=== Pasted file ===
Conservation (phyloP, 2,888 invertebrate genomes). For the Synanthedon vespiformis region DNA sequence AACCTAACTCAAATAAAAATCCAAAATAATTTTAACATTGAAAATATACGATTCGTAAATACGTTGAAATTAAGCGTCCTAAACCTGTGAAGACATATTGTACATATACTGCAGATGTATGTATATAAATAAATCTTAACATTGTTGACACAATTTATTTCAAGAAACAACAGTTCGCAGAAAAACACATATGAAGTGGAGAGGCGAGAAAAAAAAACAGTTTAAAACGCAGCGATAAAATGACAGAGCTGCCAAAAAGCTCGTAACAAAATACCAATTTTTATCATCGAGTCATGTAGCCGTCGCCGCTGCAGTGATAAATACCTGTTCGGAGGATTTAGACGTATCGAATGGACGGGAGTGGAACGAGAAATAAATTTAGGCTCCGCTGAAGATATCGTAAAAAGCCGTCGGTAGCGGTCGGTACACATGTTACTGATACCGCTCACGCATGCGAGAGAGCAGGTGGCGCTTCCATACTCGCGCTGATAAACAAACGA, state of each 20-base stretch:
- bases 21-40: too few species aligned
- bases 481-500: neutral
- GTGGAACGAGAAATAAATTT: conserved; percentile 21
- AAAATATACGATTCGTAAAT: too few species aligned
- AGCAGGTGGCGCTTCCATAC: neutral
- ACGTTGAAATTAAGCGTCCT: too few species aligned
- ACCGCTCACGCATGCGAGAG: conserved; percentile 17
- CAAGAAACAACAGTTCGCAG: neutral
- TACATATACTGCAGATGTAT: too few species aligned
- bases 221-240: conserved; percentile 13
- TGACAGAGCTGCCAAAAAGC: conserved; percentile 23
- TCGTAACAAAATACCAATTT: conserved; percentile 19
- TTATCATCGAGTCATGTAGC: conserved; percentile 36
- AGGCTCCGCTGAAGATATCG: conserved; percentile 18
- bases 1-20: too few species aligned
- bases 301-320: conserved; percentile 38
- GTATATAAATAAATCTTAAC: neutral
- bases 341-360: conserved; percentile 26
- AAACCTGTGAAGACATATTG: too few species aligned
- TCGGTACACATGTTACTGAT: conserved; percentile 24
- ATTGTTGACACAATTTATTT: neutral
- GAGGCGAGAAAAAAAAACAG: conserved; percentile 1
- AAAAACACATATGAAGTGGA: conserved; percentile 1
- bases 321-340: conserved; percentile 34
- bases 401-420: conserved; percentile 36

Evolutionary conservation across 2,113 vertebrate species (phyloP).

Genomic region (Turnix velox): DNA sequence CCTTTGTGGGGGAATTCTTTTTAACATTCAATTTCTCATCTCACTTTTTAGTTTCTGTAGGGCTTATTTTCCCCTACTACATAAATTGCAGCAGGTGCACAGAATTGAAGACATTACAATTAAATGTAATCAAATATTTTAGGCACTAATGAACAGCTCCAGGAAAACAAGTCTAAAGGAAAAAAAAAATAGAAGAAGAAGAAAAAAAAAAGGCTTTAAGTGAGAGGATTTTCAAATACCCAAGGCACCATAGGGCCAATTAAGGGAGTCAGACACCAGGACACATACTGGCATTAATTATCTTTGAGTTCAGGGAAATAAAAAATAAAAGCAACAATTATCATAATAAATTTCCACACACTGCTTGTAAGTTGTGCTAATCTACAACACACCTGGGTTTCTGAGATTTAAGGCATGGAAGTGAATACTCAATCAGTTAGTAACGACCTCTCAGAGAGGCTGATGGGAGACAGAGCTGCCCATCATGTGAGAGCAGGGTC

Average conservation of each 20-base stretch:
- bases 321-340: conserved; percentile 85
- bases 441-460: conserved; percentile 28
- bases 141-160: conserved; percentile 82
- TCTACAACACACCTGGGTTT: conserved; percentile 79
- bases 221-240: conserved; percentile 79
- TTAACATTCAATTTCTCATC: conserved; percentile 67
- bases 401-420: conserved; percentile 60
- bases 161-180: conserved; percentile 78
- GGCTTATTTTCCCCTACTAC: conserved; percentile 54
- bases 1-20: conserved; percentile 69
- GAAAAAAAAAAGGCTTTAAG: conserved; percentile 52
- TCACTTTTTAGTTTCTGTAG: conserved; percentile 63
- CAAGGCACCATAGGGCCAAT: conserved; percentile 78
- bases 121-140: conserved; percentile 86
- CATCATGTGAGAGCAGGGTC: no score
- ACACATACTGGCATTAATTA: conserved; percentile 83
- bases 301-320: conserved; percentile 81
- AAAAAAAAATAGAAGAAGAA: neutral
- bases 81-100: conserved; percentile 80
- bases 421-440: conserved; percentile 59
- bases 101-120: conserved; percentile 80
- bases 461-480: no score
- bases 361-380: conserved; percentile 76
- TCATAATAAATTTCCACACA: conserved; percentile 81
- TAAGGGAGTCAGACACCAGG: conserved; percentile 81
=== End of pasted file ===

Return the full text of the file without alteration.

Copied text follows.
Conservation (phyloP, 2,888 invertebrate genomes). For the Synanthedon vespiformis region DNA sequence AACCTAACTCAAATAAAAATCCAAAATAATTTTAACATTGAAAATATACGATTCGTAAATACGTTGAAATTAAGCGTCCTAAACCTGTGAAGACATATTGTACATATACTGCAGATGTATGTATATAAATAAATCTTAACATTGTTGACACAATTTATTTCAAGAAACAACAGTTCGCAGAAAAACACATATGAAGTGGAGAGGCGAGAAAAAAAAACAGTTTAAAACGCAGCGATAAAATGACAGAGCTGCCAAAAAGCTCGTAACAAAATACCAATTTTTATCATCGAGTCATGTAGCCGTCGCCGCTGCAGTGATAAATACCTGTTCGGAGGATTTAGACGTATCGAATGGACGGGAGTGGAACGAGAAATAAATTTAGGCTCCGCTGAAGATATCGTAAAAAGCCGTCGGTAGCGGTCGGTACACATGTTACTGATACCGCTCACGCATGCGAGAGAGCAGGTGGCGCTTCCATACTCGCGCTGATAAACAAACGA, state of each 20-base stretch:
- bases 21-40: too few species aligned
- bases 481-500: neutral
- GTGGAACGAGAAATAAATTT: conserved; percentile 21
- AAAATATACGATTCGTAAAT: too few species aligned
- AGCAGGTGGCGCTTCCATAC: neutral
- ACGTTGAAATTAAGCGTCCT: too few species aligned
- ACCGCTCACGCATGCGAGAG: conserved; percentile 17
- CAAGAAACAACAGTTCGCAG: neutral
- TACATATACTGCAGATGTAT: too few species aligned
- bases 221-240: conserved; percentile 13
- TGACAGAGCTGCCAAAAAGC: conserved; percentile 23
- TCGTAACAAAATACCAATTT: conserved; percentile 19
- TTATCATCGAGTCATGTAGC: conserved; percentile 36
- AGGCTCCGCTGAAGATATCG: conserved; percentile 18
- bases 1-20: too few species aligned
- bases 301-320: conserved; percentile 38
- GTATATAAATAAATCTTAAC: neutral
- bases 341-360: conserved; percentile 26
- AAACCTGTGAAGACATATTG: too few species aligned
- TCGGTACACATGTTACTGAT: conserved; percentile 24
- ATTGTTGACACAATTTATTT: neutral
- GAGGCGAGAAAAAAAAACAG: conserved; percentile 1
- AAAAACACATATGAAGTGGA: conserved; percentile 1
- bases 321-340: conserved; percentile 34
- bases 401-420: conserved; percentile 36

Evolutionary conservation across 2,113 vertebrate species (phyloP).

Genomic region (Turnix velox): DNA sequence CCTTTGTGGGGGAATTCTTTTTAACATTCAATTTCTCATCTCACTTTTTAGTTTCTGTAGGGCTTATTTTCCCCTACTACATAAATTGCAGCAGGTGCACAGAATTGAAGACATTACAATTAAATGTAATCAAATATTTTAGGCACTAATGAACAGCTCCAGGAAAACAAGTCTAAAGGAAAAAAAAAATAGAAGAAGAAGAAAAAAAAAAGGCTTTAAGTGAGAGGATTTTCAAATACCCAAGGCACCATAGGGCCAATTAAGGGAGTCAGACACCAGGACACATACTGGCATTAATTATCTTTGAGTTCAGGGAAATAAAAAATAAAAGCAACAATTATCATAATAAATTTCCACACACTGCTTGTAAGTTGTGCTAATCTACAACACACCTGGGTTTCTGAGATTTAAGGCATGGAAGTGAATACTCAATCAGTTAGTAACGACCTCTCAGAGAGGCTGATGGGAGACAGAGCTGCCCATCATGTGAGAGCAGGGTC

Average conservation of each 20-base stretch:
- bases 321-340: conserved; percentile 85
- bases 441-460: conserved; percentile 28
- bases 141-160: conserved; percentile 82
- TCTACAACACACCTGGGTTT: conserved; percentile 79
- bases 221-240: conserved; percentile 79
- TTAACATTCAATTTCTCATC: conserved; percentile 67
- bases 401-420: conserved; percentile 60
- bases 161-180: conserved; percentile 78
- GGCTTATTTTCCCCTACTAC: conserved; percentile 54
- bases 1-20: conserved; percentile 69
- GAAAAAAAAAAGGCTTTAAG: conserved; percentile 52
- TCACTTTTTAGTTTCTGTAG: conserved; percentile 63
- CAAGGCACCATAGGGCCAAT: conserved; percentile 78
- bases 121-140: conserved; percentile 86
- CATCATGTGAGAGCAGGGTC: no score
- ACACATACTGGCATTAATTA: conserved; percentile 83
- bases 301-320: conserved; percentile 81
- AAAAAAAAATAGAAGAAGAA: neutral
- bases 81-100: conserved; percentile 80
- bases 421-440: conserved; percentile 59
- bases 101-120: conserved; percentile 80
- bases 461-480: no score
- bases 361-380: conserved; percentile 76
- TCATAATAAATTTCCACACA: conserved; percentile 81
- TAAGGGAGTCAGACACCAGG: conserved; percentile 81